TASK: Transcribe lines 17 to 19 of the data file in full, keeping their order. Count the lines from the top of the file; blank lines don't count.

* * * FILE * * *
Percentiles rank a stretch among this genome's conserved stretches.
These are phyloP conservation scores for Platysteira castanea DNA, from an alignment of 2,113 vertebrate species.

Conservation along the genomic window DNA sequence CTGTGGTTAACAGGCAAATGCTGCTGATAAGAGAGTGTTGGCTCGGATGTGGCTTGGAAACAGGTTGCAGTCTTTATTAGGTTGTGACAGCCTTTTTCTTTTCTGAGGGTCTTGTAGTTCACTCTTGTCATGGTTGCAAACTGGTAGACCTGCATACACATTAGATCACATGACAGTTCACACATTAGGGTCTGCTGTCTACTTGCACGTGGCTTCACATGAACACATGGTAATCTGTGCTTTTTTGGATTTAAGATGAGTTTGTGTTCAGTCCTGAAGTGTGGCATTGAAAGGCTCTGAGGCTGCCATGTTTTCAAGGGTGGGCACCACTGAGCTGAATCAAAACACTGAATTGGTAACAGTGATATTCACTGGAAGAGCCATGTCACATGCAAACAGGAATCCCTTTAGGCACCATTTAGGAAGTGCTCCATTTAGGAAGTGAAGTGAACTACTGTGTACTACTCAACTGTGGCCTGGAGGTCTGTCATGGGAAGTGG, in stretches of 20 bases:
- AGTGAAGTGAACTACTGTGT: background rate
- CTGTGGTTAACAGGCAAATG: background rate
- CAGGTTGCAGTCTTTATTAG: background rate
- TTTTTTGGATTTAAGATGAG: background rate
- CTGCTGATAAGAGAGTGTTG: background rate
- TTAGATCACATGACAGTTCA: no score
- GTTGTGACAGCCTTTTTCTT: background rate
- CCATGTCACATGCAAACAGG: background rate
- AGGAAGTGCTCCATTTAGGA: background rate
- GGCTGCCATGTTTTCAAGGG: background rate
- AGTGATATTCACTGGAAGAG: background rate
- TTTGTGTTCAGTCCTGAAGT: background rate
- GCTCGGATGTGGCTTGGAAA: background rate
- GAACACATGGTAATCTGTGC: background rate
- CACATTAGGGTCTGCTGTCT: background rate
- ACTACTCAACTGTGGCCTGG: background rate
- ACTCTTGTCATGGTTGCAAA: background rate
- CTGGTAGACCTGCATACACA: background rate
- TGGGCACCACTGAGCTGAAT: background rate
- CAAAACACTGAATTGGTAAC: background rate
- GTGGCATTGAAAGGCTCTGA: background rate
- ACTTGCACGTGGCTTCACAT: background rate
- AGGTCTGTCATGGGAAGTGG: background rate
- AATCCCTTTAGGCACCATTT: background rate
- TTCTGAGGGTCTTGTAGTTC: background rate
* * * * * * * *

- GAACACATGGTAATCTGTGC: background rate
- CACATTAGGGTCTGCTGTCT: background rate
- ACTACTCAACTGTGGCCTGG: background rate